This is the first translation of the poem that includes a title. Huzzah! The translator sent the following message with his translation: "Very easy (too easy??), almost word for word, even preserving the 5-syl/5-line form. Perhaps the author was She-li Pr-si :-)))))" You know what this means, right? If you like Sheli, you'll love Gwr! Though, of course, even if you don't like Sheli, you'll still love Gwr. Roger does good work. A note on the above: The tone markings that Roger uses for Gwr differ from those I use for Sheli. Here's a key:

Gwr tones: 5 = high; 4 = high-falling; 3 = mid; 2 = low-rising; 1 = low.

Additionally, Roger provided me with an interlinear translation. This isn't a retranslation to English, note, just a word-for-word account of what the Gwr translation means. Here's the interlinear:

She-li poem

with/using thick tree leg-pl
beast plod smooth(ly) through air/atmosphere
pull-boat float calm sea
collide rock, sea-thief steal
red tusk-pl sell market

Now some comments on the translation:

  • This is more of a comment to would-be translators: You can give the poem a title. Roger's the first to do it. I actually had a title in mind from the beginning, but decided against it using it; thought it would bias future translations too much.

  • Hey, kudos to Roger for preserving the form exactly! Yes, Gwr is an isolating language, and that, no doubt, made it easier, but still, it's no small feat. Great work!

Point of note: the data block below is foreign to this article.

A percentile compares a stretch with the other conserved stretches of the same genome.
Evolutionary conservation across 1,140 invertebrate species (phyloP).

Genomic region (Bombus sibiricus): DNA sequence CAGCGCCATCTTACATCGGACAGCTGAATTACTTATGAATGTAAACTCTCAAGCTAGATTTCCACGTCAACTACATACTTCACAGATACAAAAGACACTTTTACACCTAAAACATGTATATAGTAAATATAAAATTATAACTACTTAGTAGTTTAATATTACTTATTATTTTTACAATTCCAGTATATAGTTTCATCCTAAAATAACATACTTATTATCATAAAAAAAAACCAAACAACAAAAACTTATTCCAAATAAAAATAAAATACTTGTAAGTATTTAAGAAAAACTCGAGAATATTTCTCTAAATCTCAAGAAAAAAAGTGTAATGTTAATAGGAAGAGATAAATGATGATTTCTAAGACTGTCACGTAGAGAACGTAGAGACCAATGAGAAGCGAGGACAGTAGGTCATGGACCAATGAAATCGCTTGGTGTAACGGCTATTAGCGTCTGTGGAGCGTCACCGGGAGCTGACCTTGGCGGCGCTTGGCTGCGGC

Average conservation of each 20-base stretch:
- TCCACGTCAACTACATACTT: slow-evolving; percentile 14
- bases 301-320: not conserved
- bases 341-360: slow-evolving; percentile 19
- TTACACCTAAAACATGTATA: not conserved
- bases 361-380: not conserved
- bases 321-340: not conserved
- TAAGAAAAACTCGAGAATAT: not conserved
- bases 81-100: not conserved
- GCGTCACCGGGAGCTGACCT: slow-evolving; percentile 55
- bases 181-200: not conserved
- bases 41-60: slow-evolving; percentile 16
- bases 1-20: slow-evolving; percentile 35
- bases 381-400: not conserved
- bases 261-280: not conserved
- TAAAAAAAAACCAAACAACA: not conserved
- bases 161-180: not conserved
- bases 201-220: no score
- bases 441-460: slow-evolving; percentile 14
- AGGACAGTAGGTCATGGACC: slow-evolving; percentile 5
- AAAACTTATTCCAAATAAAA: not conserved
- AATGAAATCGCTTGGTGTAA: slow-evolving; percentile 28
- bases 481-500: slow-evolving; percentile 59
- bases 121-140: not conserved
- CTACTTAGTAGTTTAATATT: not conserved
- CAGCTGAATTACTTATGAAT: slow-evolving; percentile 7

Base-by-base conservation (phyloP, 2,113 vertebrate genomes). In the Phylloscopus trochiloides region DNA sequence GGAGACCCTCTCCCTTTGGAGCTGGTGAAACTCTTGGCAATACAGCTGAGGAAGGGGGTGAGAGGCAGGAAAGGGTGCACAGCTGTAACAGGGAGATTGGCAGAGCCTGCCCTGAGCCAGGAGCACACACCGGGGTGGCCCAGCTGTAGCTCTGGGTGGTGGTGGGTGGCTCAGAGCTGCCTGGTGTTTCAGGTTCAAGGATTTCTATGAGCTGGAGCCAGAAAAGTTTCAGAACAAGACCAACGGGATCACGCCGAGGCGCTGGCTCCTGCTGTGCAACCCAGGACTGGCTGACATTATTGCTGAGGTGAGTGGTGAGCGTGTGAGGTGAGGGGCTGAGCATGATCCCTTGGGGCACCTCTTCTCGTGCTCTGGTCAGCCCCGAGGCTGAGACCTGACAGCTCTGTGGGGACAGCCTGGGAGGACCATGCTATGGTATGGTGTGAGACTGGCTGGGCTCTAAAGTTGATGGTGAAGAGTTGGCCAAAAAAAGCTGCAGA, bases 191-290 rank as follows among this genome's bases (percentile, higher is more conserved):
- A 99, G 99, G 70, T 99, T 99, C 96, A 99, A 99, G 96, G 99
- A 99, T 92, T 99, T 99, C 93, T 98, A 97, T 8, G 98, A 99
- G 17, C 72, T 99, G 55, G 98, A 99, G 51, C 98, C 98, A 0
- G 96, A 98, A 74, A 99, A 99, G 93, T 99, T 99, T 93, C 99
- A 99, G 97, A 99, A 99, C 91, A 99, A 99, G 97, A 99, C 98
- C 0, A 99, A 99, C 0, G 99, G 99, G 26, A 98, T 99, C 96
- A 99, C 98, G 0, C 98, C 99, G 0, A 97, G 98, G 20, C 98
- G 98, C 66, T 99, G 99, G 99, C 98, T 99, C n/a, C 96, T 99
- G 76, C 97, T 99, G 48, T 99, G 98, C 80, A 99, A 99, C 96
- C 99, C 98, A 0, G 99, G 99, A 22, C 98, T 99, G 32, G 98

• Roger decided to dispense with the whole "cutting" idea and instead described the action as it is. I think that might be the best way to go about, unless you have a word like "carve" in your conlang that works exactly like English "carve".

  • Note that Roger did away with the preposition, and instead used another verb, conveying explicitly what the original conveys implicity: That the ship crashes into some rocks.

  • The word "sea-thief" is a compound intended to mean "pirate", but I actually like the way it sounds in English. "Pirate" already carries a host of associations with it; "sea-thief" doesn't. And it sounds neat. But that could just be me.

This is an excellent translation. Probably one of my favorites. I'd love to hear someone pronounce this one—and the original Sheli, too. Someday...

Translation 8: Elliott Lash, March 14, 2005


pennë assunya pólëa
iesna i sëan renma
krima nárnëa isunta
no kiranna, krimalë lanyamma:
piva kuia narroalásëa, lunkanu.

This is the first translation of the poem for which I have no reason to say "huzzah". Huzzah! This is Elliott Lash's Silindion, an elvish language. Some comments on the translation:

  • Elliot used the verb iesna, "dividing", which conveys the separation without necessarily the cutting. I think that was a good choice.

  • If I understand the third line correctly, I think it's a very neat construction. In his interlinear, Elliott gives the glosses "ship ocean-going floating". Thus, "ocean-going" becomes a verb, and the word "floating" describes how the ocean-going is done. Cool construction!

  • I like what Elliott did with the last line. I've never much liked the word "market", so rather than use a word for "market" or "store", Elliott uses the form lunkanu, which means "for selling". A good substitution.

In addition to giving a translation into Silindion, Elliott also retranslated the poem into English. Here's that retranslation:

Four tough animal legs
separating air slowly
ocean ship floating

towards rock, corsairs with goods:
reddish forms made of ivory
for the marketing.

About the retranslation, the retranslator says: "I made it into 6 lines, with 'stanzas' corresponding to similar syllable counts. The first three lines have 6 - 7 - 5 syllables respectively, [and] the last three also have 6 - 7 - 5 , in English." Cool! I think this is the first English version that was given a strict form. Right on! Here are some notes on this English version: